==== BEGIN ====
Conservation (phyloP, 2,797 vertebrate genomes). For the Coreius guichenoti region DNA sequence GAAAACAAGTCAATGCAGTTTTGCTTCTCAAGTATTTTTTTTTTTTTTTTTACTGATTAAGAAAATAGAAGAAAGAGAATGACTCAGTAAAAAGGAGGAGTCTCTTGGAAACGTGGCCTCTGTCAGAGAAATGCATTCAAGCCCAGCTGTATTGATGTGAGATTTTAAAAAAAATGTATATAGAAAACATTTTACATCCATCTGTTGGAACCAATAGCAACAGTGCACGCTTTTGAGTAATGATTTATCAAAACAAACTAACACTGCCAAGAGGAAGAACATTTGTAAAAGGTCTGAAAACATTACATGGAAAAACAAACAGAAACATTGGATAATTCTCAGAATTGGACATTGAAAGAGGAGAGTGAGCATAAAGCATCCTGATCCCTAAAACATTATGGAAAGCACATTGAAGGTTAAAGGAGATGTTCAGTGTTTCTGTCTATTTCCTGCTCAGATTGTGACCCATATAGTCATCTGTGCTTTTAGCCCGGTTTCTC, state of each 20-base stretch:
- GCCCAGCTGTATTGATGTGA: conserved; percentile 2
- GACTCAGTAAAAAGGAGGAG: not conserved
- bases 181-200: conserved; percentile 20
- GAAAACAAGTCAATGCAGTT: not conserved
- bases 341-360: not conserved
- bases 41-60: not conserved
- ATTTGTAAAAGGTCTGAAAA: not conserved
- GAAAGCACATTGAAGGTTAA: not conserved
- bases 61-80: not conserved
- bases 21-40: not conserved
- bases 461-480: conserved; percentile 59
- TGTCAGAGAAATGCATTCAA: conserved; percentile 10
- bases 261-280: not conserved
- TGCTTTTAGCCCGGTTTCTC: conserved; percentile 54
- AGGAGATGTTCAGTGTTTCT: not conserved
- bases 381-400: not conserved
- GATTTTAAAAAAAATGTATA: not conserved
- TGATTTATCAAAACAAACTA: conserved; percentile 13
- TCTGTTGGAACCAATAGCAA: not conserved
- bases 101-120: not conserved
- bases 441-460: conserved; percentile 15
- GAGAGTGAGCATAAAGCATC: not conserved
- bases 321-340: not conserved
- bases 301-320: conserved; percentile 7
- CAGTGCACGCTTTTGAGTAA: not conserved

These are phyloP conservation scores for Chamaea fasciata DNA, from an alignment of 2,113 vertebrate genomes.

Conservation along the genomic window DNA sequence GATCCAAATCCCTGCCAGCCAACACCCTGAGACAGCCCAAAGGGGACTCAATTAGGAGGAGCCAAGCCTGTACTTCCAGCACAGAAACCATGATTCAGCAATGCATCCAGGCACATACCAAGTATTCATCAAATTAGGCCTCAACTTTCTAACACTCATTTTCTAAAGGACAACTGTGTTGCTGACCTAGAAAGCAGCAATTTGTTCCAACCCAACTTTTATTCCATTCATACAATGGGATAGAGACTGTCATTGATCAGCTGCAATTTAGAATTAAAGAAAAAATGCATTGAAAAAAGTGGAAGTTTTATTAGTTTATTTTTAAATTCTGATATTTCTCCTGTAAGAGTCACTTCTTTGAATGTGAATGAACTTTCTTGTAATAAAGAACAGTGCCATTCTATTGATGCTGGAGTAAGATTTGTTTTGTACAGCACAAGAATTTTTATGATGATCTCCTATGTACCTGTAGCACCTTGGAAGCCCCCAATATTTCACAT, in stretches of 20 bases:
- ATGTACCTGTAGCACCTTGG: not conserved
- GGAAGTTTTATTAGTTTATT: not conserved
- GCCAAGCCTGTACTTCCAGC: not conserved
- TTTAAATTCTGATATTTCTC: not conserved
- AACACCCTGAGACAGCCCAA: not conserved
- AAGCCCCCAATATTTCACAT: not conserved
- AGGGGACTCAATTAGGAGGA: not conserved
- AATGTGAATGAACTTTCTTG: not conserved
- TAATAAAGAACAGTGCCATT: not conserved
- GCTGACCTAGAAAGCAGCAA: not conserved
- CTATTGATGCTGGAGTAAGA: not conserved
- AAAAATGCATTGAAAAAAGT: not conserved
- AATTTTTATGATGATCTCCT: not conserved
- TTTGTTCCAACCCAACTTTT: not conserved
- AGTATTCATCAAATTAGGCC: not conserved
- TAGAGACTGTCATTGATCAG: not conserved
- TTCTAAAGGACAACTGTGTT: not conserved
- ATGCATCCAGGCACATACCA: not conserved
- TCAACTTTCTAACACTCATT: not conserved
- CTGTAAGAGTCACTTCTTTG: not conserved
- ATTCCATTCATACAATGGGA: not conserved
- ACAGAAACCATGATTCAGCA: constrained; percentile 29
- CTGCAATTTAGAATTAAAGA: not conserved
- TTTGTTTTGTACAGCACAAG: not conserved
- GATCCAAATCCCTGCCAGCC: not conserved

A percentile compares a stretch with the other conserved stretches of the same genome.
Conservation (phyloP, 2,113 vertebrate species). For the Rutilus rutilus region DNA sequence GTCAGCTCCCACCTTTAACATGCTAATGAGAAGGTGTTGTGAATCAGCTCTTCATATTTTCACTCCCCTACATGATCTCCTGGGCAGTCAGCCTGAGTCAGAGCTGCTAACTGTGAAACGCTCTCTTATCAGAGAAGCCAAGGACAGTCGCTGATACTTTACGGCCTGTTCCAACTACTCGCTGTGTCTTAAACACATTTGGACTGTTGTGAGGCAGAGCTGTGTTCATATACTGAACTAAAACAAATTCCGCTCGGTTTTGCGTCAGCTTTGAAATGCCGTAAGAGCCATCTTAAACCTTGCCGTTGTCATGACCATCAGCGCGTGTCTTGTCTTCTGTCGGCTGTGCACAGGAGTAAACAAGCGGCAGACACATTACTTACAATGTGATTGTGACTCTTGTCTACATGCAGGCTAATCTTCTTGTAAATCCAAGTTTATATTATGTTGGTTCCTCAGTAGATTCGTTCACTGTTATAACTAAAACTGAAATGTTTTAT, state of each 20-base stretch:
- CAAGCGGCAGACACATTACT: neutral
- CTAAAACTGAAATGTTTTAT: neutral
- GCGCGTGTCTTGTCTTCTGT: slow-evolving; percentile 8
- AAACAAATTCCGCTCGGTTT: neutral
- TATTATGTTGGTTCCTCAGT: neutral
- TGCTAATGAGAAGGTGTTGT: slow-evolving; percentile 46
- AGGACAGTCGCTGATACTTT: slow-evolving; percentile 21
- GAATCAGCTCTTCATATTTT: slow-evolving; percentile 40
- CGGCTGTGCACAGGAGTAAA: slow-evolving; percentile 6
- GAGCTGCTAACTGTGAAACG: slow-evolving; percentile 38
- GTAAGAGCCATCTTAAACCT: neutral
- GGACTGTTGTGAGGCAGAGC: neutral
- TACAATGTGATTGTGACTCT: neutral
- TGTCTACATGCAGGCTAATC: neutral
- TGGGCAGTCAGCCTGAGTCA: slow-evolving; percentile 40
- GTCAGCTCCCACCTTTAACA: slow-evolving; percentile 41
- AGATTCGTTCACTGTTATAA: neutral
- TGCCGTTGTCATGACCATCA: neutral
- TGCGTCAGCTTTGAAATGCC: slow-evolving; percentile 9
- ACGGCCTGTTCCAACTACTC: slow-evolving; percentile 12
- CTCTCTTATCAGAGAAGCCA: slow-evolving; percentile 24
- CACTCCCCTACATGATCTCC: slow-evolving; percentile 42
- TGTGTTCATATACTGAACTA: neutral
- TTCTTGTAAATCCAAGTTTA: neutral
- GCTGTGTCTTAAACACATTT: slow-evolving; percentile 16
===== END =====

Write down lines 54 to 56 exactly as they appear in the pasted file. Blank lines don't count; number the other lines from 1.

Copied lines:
A percentile compares a stretch with the other conserved stretches of the same genome.
Conservation (phyloP, 2,113 vertebrate species). For the Rutilus rutilus region DNA sequence GTCAGCTCCCACCTTTAACATGCTAATGAGAAGGTGTTGTGAATCAGCTCTTCATATTTTCACTCCCCTACATGATCTCCTGGGCAGTCAGCCTGAGTCAGAGCTGCTAACTGTGAAACGCTCTCTTATCAGAGAAGCCAAGGACAGTCGCTGATACTTTACGGCCTGTTCCAACTACTCGCTGTGTCTTAAACACATTTGGACTGTTGTGAGGCAGAGCTGTGTTCATATACTGAACTAAAACAAATTCCGCTCGGTTTTGCGTCAGCTTTGAAATGCCGTAAGAGCCATCTTAAACCTTGCCGTTGTCATGACCATCAGCGCGTGTCTTGTCTTCTGTCGGCTGTGCACAGGAGTAAACAAGCGGCAGACACATTACTTACAATGTGATTGTGACTCTTGTCTACATGCAGGCTAATCTTCTTGTAAATCCAAGTTTATATTATGTTGGTTCCTCAGTAGATTCGTTCACTGTTATAACTAAAACTGAAATGTTTTAT, state of each 20-base stretch:
- CAAGCGGCAGACACATTACT: neutral